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Mixing PCI and PCI Express Graphics Cards


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#1
Kei_Centillion

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To see original post/question, go here

Okay, so I recently created my own new system 100% by myself. I thought I was ready to do so, for having worked on and with computers for several years. However, I'm encountering error after error after error.

The latest one is this; while waiting for my dvdrw drive, computer case, and more ram, I put in my new nvidia 512mb (geforce) 7300 PCI express graphics card to have dual monitors; I only have 2 old crts, and no adapters, so I left the older normal PCI card, a nvidia 6200 series 256mb card, in.

Now, I have completed the assembly of the computer, and tried playing oblivion; to my utter horror, the game looked god-aweful and lagged something worse. In my previous post I listed my system specs; here they are again for reference;

ECS NFORCE6M-A - Motherboard Based on NVIDIA nForce 520LE (Socket AM2) Chipset
4.8 ghz AMD athlon prossessor (Brisbane 2.4 x2 dual core)
2 gigs RAM

I have almost 1tb of Hard drive space, 350gb free, so there's no question of room/space.

I'm thinking it might be a conflict of drivers? It was brought up in the previously mentioned thread that my PSU might be really straining to power eveything in and outside my apevia x-plorer case, but I doubt it because my left monitor (the older crt on the 6200 monitor) always flickers on boot, something it never did until i put both cards in, and defaults to 800 x 600 resolution. I can then change it to 1024 x 768 manually, however.

Any help appreciated =/

I'm running windows XP proffessional SP2 with vista inspirat 1, ftr
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#2
pip22

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Hi Kei, & welcome to Geeks2Go!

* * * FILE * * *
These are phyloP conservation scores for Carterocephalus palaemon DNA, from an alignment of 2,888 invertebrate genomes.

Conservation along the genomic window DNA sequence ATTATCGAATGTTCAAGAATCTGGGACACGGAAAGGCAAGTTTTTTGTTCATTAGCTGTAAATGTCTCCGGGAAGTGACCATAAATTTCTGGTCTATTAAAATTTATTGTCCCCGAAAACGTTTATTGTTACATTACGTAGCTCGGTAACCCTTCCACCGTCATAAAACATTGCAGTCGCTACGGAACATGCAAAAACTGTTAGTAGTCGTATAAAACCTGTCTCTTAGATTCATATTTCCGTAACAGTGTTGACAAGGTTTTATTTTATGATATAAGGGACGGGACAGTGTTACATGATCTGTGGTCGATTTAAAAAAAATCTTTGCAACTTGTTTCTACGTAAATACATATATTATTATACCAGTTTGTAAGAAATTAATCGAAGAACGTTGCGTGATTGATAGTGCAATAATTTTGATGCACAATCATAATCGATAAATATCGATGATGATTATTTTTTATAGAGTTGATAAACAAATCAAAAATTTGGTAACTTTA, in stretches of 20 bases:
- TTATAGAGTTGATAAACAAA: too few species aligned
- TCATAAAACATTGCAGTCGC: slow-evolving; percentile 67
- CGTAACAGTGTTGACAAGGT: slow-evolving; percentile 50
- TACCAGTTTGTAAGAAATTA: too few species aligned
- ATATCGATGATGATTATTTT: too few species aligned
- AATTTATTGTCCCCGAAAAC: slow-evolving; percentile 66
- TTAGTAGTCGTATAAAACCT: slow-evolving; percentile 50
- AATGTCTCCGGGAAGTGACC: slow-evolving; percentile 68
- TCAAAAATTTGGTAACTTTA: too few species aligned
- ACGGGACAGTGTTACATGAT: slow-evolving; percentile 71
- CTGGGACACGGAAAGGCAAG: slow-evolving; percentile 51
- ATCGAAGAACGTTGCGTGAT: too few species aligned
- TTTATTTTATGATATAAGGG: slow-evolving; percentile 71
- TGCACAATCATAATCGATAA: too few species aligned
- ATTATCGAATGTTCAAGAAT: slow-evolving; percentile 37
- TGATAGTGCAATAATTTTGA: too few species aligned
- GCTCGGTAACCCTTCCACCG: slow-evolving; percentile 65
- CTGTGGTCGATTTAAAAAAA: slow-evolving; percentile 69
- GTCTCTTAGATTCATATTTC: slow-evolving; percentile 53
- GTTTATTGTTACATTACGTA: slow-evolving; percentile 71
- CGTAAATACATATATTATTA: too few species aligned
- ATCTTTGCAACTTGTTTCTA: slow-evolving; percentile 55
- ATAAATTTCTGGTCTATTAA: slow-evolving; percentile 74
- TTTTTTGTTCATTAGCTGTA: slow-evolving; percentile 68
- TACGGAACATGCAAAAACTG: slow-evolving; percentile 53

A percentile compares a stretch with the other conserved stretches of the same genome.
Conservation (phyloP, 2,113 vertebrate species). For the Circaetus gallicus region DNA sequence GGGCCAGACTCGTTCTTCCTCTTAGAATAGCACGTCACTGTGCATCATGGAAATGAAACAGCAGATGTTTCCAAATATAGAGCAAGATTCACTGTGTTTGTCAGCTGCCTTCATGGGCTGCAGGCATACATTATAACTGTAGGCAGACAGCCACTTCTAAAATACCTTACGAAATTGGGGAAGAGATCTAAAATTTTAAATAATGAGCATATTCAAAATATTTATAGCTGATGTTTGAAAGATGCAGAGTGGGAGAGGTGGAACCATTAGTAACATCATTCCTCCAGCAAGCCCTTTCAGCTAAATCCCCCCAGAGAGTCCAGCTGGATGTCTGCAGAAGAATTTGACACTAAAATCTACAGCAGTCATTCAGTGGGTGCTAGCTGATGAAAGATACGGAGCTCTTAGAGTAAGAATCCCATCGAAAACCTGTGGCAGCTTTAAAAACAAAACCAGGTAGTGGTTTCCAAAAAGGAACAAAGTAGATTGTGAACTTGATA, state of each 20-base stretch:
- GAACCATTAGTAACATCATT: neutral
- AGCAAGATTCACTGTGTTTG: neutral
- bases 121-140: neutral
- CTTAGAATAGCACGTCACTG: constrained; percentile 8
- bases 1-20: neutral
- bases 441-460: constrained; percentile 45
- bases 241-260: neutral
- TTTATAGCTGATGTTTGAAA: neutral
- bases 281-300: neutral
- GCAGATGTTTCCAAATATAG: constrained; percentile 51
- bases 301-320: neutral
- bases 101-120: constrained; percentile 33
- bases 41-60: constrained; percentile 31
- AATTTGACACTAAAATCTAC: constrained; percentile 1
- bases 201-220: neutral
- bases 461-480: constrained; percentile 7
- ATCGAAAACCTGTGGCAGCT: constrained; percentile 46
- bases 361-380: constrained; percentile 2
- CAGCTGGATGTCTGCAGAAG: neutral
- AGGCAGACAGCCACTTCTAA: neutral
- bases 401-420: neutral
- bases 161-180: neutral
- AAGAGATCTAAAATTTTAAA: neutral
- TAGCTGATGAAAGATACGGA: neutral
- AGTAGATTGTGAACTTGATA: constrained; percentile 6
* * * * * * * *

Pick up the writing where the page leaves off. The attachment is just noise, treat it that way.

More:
Unfortunately, PCI & PCI-E on the same board aren't designed to be used together for the same type of device (in your case a graphics card). They are there to give you a choice and (where PCI slots are fitted) for backwards compatibility with PCI hardware if, for example you already own an expensive high-end PCI gaming card, or if a card you want to buy is only available as PCI but not PCI-E.

So it's a case of "either one or the other" but not "both together" as this leads to insurmountable IRQ and driver conflicts.

Edited by pip22, 07 March 2008 - 02:31 PM.

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#3
Kei_Centillion

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Thanks for the welcome, and thanks for a prompt response! I figured as much... As soon as I get this video adapter I'll be removing the 6200 card and either sell it or donate it to a freind.

To remove it's driver, and thus remove all the issues it created, I'm hoping all I have to do is go to device manager and uninstall the driver? Would that resolve my compatability issues, you think? Thanks.
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#4
Doug

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I'm hoping all I have to do is go to device manager and uninstall the driver? Would that resolve my compatability issues, you think?


Yes. :)
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#5
RobInAz

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I got this to work on a Dell 690 with Windows 7 64 bit.
The trick was the first time I put the PCI card in, no display. I had to remote desktop in. The hardware manager showed all cards as requiring reboot with the yellow caution triangle thingys.
I opened cmd and then entered shutdown -t 0 -r -f to reboot.
This time the displays connected to the PCIe card powered up. It took a long (like 10 minutes) time for Windows 7 to login and all the video cards were sorted out.

The PCIe card is an NVIDIA QUADRO FX 550. The two PCI cards are NVIDIA GeForce 6200.
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